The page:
19. July 2012 00:21
Before beginning to describe this project, it may be best for us to describe what a "grubby candle" might be. While you probably will not find an official definition for a grubby candle, many people use the term to refer to the look of the candle, appearing like the surface of the candle is frosted or a layer is missing.
Unlike mottling, where the finish is actually "internal" on the candle, the finish on this candle will actually impact the surface. This candle is always a favorite among candle makers since it is relatively easy to make. The level of "grubbiness" can be controlled.
Any size aluminum mold can be used for this candle. We find the most popular is the 3 x 4½. You begin this project by chilling the mold for about 10-15 minutes. You then take the 4045H wax and add about 10% stearic acid to the formulation. Melt your wax to around 150-155 degrees Fahrenheit and pour it into the chilled mold as any standard pillar. Top off where needed and remove from the mold when the candle has completely hardened. Due to the peeling of the wax, the candle may have to be placed in the freezer for removal.
26. April 2012 01:03
A big part of Candlewic's manufacturing capacity is making all of our Pre-Wick Assemblies. This is the process where we take the raw wick, wax it and then put it in the Wick Sustainer machine. This machine can cut the wick to any length from 1" up to a height of 9". The machines can run 15mm, 20 mm and even 33mm clips.
Order custom candle wicks.
16. December 2011 20:45
We previously posted 5 Luminary Candle-Making Secrets, but did you know just how easy it is to make a luminary candle? I'll show you in 3 easy steps.
Step 1: Select a votive to use. For making this project you can use one that you made or a standard 15-hour votive.
Step 2: Fill a luminary bag with enough sand to prevent the bag from blowing away in the evening. Place the votive in the bag and light. Naturally, these candles should only be used in outdoor displays.
Step 3: Line along a driveway or a sidewalk.
12. March 2010 00:13
The other natural wax which is commonly used and has been for hundreds of year is beeswax. This product is used in all type of candles including tapers, pillar, votives and even containers. Beeswax is one of the best all around waxes on the market.
The final wax is Bayberry and is derived from the bayberry bush and can be used at 100% or blended with beeswax. Bayberry wax offers you a very rich and unique smell. Bayberry tapers are traditionally burned during New Years. Bayberry is also used at many colonial, pioneer and other historical events.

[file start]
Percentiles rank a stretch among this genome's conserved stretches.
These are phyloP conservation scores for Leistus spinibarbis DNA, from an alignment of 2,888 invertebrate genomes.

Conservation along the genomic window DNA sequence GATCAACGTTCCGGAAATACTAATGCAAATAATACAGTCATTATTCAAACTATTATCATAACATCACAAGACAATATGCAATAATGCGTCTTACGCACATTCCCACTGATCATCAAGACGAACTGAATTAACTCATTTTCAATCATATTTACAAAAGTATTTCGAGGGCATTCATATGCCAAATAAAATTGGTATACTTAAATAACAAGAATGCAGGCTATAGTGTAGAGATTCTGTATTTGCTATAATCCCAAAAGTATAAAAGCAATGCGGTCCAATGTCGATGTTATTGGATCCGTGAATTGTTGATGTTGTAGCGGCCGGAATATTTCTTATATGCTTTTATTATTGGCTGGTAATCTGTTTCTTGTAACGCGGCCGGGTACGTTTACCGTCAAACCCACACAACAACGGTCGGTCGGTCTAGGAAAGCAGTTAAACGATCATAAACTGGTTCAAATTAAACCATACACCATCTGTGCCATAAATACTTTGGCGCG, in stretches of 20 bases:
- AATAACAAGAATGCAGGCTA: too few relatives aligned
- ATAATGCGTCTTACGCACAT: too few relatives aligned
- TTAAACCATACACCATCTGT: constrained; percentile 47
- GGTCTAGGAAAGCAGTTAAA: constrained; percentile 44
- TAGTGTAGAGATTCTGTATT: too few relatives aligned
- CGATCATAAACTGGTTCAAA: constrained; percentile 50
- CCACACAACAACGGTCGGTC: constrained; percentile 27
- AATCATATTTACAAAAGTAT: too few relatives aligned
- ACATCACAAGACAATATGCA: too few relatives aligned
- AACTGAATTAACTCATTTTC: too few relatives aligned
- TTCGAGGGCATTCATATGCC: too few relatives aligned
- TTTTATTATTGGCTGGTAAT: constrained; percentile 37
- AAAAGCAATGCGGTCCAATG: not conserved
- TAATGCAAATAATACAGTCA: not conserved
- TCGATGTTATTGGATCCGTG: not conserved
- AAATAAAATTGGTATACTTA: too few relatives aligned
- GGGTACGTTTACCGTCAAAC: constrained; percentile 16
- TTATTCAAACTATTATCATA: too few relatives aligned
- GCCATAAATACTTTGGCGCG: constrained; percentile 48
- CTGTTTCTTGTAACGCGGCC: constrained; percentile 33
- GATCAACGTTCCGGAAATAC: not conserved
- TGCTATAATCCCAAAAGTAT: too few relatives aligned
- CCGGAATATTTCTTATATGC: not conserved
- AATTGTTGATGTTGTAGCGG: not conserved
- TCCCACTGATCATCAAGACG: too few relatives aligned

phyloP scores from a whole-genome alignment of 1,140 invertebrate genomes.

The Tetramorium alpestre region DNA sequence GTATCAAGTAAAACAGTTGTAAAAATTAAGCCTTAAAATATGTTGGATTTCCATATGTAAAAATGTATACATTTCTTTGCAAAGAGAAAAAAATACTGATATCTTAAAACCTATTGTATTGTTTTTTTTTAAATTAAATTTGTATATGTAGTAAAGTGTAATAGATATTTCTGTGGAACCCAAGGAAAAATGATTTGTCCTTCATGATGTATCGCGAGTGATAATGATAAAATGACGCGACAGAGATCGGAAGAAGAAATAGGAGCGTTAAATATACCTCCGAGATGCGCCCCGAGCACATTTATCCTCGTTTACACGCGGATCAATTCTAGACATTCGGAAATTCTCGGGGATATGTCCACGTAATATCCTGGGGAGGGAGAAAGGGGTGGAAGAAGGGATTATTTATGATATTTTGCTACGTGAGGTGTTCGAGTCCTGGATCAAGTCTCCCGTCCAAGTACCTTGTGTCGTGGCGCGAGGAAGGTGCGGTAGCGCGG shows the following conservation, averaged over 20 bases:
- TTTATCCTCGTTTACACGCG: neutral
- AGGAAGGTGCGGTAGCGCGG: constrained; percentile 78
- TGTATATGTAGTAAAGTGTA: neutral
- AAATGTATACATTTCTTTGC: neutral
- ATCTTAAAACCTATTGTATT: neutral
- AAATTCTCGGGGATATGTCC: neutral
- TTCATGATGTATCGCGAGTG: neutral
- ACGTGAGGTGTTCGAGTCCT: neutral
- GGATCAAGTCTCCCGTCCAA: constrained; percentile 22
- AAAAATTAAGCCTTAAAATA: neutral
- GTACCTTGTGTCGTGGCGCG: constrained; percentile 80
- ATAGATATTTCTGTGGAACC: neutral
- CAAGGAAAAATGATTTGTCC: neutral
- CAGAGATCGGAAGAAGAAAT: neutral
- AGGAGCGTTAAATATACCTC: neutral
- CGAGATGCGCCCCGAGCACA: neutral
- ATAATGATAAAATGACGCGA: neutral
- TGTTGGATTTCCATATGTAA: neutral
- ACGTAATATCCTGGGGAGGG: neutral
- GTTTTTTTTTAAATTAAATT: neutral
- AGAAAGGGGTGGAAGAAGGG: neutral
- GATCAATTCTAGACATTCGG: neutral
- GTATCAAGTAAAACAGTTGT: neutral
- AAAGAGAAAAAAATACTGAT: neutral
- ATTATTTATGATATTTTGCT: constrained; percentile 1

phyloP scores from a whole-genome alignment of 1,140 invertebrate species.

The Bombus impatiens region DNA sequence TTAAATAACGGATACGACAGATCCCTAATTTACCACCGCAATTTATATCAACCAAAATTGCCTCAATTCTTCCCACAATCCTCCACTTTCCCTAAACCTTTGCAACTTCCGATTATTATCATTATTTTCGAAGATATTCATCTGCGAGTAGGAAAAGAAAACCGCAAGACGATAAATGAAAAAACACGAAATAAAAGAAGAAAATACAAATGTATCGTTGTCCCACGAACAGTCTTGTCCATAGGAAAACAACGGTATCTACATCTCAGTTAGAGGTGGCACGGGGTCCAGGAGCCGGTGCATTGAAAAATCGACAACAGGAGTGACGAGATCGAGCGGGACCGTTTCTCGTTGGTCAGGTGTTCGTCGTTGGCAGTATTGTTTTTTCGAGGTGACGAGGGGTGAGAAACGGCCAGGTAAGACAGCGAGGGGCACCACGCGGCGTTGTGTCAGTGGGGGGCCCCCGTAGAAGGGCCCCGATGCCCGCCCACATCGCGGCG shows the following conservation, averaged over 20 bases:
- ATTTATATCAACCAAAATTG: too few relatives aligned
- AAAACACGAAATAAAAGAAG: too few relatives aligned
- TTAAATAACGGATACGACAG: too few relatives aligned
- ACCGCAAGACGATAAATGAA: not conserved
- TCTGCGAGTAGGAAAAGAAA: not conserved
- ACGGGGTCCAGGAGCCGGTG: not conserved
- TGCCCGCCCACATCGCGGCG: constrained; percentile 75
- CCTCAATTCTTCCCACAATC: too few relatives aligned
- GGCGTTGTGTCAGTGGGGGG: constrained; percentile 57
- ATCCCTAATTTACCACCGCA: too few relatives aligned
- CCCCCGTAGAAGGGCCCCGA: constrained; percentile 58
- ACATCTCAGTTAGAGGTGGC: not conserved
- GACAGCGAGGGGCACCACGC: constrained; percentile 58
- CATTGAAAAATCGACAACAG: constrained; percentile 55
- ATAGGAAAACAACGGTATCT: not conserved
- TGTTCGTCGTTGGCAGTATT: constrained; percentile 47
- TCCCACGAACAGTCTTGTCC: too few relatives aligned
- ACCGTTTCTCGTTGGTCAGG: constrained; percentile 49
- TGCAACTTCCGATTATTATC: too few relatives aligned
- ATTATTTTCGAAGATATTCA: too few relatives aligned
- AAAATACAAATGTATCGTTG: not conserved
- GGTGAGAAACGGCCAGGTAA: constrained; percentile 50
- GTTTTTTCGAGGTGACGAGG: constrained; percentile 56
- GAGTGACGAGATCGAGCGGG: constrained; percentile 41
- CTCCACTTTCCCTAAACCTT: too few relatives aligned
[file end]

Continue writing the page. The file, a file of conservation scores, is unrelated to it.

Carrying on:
The final type of wax which is used more for crafting and easy candle making is the granulated wax. This wax is a 140 Melt point paraffin that is formed into little beads. These beads can easily be poured into containers and a wick inserted for an instant candle. This activity is great if you own a candle shop, if you teach classes or when you do shows it is an activity the kids would want to do while the parents shop your candle selection.
No matter which wax you are currently using it always helps to know what options are available if you are adding another line or looking to change things up.
12. March 2010 00:11
The first wax we will feature is soy. Soy wax is simply hydrogenated soybean oil and the best application for this wax is in containers. When using soy wax it is important to note that there is definitely performance and appearance differences between paraffin wax and wax and soy wax.
- First and foremost is the appearance of the candle. Soy wax in general produces candles that have a “flat” or pastel shade to the candle. This can play very well to the scents used; in the fall nothing is better than harvest colors and fragrances.
- Soy wax will always require more dye to get to the desired color.
- It is as close to one a pour wax as exists in the market. It will still require some topping off if poured too hot or if the container is too large.
- Another very positive feature of the soy wax is that the pouring temperatures have less impact on the finished candle than paraffin waxes.
- Depending on the scent load you are using, in most instances no special additives will be needed.
By now you have to be asking yourself if it is that good then why not just switch to this wax while I read this article? The main reason is that the scent throw that candle makers achieve with paraffin just cannot be at the same level when using soy wax. As these waxes get better at scent throw or fragrance companies improve the scent throw that can be achieved, the soy market will continue to grow.
The other natural wax to consider would be the Palm wax. This wax is produced by hydrogenated Palm Oils. These waxes are great because of the unique textures which can be produced with these waxes. In most instances there is a crystallizing pattern which is available for both containers and freestanding candles. In addition there is a feathering pattern which is available for free standing candles.
One of the best natural waxes we offer is the CSP wax. This is an all natural blend of soy and palm wax which creates a very nice creamy finish. This wax is excellent for pillars, votives and tarts.